(In French, On TV, September 2019) Jerry Bruckheimer and Don Simpson didn’t become top Hollywood producers by being subtle, and so Dangerous Minds applies to the kindly-teacher narrative the lack of grace and complications that they brought to such hits as Flashdance and Top Gun. The story isn’t new, what with a teacher taking charge of an unruly bunch of students and whipping them into shape through unorthodox methods. Even Sydney Poitier did it fifty years ago in To Sir, With Love. Michelle Pfeiffer is about as far from Poitier as actors come, but the effect remains the same: A story either seen as an inspirational tribute to knowledge and education … or a paean to conformity, really not helped by the optics of a white teacher coming in to rescue non-white students. But those implications may not be readily apparent to many white audiences, who may focus a bit more on the script’s well-constructed scenes, its willingness to uphold expectations, or the reinforcement of conventional values. Dangerous Minds does benefit enormously from Pfeiffer’s performance as well, as she elevates some rote material into something semi-engaging. Coolio’s music also helps. The film is adapted from a true story, adding additional complications in trying to fairly assess the film—even more so when you know that the “real” story had a white teacher using rap songs (rather than Dylan!) to teach to mostly white students. Hmmm. It does work despite the obviousness, though, even with a weaker ending and a lack of dialogue as ambitious as its literary references—Dangerous Minds is easy enough to watch, even as you suspect that it’s a piece of feel-good cinema that’s not quite as fully engaged with its students as it is with their teacher.
(In French, On Cable TV, May 2019) I’m not sure if my mood or my expectations were off, but I found Married to the Mob considerably more ordinary than I had expected. I’ll allow for the possibility that the subject matter, a mob wife, has gathered considerable exposure in popular culture since 1988, with even a moderately well-known reality-TV show on the topic. Of course, nobody in real life looks like Michelle Pfeiffer, who here plays the suddenly-widowed wife of a mobster (Alex Baldwin, whom we would have expected to last a bit longer in the movie) who tries to walk away from the criminal lifestyle. Of course, it’s not that simple, with mobster and FBI agents weaving a tangled web of romantic intentions around her. Married to the Mob is a comedy not through outrageous laughter, but by dint of ending well for the nice people and focusing rather a lot on the more ridiculously quotidian aspects of its plot (i.e.: love and lust bringing down mobsters) than trying for Godfatheresque grandeur. Still, it does feel curiously staid, pulling back on its satirical potential rather than fully exploring it. Of course, it’s necessary to repeat that the cultural landscape of 2019 is very different from the one in 1989—Italian mobsters have been endlessly heralded, deconstructed and mocked since then, so it’s natural not to feel as impressed by an early exemplar of the subgenre. What remains is Pfeiffer, a genial tone and some timeless screwball hijinks. Married to the Mob works, but it’s far from being as interesting, amusing or witty as I had expected. But, then again, mood and expectations have a lot to do in these kinds of judgments.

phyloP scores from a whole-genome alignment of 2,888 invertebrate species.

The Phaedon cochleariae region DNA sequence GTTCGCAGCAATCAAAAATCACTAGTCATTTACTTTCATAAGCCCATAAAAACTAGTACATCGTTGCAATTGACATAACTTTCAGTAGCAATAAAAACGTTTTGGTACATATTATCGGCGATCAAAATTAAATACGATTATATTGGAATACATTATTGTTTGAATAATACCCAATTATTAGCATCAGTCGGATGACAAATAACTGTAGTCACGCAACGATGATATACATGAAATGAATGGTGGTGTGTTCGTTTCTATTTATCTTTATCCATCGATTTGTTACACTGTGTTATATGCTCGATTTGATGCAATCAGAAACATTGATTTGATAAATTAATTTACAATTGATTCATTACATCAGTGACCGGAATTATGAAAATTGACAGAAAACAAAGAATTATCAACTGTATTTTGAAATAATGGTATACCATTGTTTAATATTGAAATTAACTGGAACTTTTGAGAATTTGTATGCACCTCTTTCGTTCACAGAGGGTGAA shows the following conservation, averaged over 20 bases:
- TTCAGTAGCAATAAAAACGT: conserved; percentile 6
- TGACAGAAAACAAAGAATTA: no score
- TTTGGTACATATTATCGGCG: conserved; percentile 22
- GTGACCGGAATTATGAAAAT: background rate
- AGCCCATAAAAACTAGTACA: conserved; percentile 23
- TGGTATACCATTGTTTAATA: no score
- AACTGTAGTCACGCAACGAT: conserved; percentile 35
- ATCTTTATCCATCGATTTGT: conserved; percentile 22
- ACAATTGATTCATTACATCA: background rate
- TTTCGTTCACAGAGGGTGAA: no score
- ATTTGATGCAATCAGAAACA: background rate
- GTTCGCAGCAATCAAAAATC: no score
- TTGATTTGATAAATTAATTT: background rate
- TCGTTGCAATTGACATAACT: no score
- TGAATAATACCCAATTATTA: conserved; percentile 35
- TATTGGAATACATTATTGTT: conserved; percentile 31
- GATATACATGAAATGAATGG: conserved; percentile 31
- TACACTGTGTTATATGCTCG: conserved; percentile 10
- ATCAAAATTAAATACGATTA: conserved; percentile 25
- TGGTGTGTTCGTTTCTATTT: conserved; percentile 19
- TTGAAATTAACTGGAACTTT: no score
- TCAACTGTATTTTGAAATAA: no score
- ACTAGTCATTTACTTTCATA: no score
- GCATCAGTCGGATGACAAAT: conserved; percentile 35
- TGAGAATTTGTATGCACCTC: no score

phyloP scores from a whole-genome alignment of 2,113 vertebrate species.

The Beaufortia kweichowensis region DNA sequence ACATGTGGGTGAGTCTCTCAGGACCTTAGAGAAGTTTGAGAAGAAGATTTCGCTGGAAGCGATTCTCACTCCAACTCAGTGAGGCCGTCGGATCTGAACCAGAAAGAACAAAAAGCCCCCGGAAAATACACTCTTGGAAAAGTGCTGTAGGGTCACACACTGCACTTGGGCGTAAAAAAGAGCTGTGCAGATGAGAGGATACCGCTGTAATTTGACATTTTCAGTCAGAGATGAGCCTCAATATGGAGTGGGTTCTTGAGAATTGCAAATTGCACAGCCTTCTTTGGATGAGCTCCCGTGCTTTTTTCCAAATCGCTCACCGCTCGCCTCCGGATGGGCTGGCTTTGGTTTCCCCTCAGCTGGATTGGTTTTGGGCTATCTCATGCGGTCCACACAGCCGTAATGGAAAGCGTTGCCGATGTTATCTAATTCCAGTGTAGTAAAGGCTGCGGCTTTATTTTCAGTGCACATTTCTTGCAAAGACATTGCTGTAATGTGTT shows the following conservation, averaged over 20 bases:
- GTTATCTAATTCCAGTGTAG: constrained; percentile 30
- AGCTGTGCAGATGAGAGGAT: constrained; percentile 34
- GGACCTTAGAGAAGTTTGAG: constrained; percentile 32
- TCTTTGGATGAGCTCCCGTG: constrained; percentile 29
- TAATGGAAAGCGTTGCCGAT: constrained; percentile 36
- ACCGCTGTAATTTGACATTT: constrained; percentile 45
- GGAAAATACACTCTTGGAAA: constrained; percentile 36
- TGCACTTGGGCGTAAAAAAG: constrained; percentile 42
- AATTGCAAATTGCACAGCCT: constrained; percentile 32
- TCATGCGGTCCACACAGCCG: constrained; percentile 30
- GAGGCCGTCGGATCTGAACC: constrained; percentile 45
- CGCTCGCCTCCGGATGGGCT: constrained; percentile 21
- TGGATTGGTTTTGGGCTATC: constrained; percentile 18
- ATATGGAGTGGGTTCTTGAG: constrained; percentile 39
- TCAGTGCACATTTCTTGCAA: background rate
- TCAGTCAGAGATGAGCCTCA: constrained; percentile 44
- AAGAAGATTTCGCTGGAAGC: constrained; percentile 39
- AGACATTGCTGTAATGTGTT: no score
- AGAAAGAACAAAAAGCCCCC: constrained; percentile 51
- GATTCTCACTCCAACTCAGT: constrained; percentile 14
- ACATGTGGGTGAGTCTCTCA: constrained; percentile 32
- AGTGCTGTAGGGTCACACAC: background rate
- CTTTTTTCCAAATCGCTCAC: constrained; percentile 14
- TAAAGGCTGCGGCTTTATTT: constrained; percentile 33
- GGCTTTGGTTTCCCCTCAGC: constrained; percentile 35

(On Cable TV, March 2019) While Ladyhawke is certainly part of the 1980s fantasy film boom, it does have a few distinguishing elements to help it stand out from the crowd … good and bad. Let’s mention the bad one first: a music score of pop synthesizers, completely incongruous to the kind of orchestral score that fantasy films usually get. If you can get past that (not an easy feat considering that it wallpapers the film), the rest of the film is not too bad. There’s a very pleasant tactile feel to the physical effects, in ways that newer fantasy films so reliant on CGI can’t quite match. Michelle Pfeiffer has an interesting role as a short-haired heroine. Matthew Broderick is almost a walk-on extra in his own movie, helping two bigger heroes. There’s some romanticism to the star-crossed lovers fantasy premise, fated never to meet due to them being transformed in animals whether it’s day or night. It’s all directed with some competence by Richard Donner, no stranger to SFX spectacles in the analog era. Ultimately, it’s the narrow scope of Ladyhawke’s fantastic premise that makes it work—it’s not too ambitious relative to its ability to show the story on-screen, and that makes it work better than many fantasy films of the time.
(On Cable TV, March 2019) I’m not going to suggest that Michelle Pfeiffer peaked at the end of the 1980s, not with the length and substance of her career since then. But The Fabulous Baker Boys does look like an early apex of sorts, cementing her rise to fame during the 1980s and solidifying her stature as a serious actress that could also turn up the sex appeal when needed. Considering that she’s the terrific centrepiece of the film, it’s good that she can take the pressure. As a lounge singer that acts as the push and pull between two musician brothers, she gets to play drama and sultriness—her “Making Whoopie” number while lying on a piano is deservedly remembered as the highlight of the film. Still, The Fabulous Baker Boys is also remarkable for a few other things. Detailing the personal and professional challenges of two brothers working the music lounges of the Seattle area, it goes for a retro feeling that makes it still timeless thirty years later. Writer-director Steve Kloves succeeds in creating a tone as sexy and jazzy and melancholic as the soundtrack suggests. Pfeiffer is accompanied by great performances from real-life brothers Jeff and Beau Bridges, with Jennifer Tilly showing up in a small two-scene role. As bittersweet as the film can be, the conclusion remains curiously satisfying: the characters don’t get what they initially want, but they’re probably better off from where they were at the start. The Fabulous Baker Boys all wraps up to a modest, but successful film—see it for Pfeiffer first, but stay for a well-controlled, well-executed small-scale drama.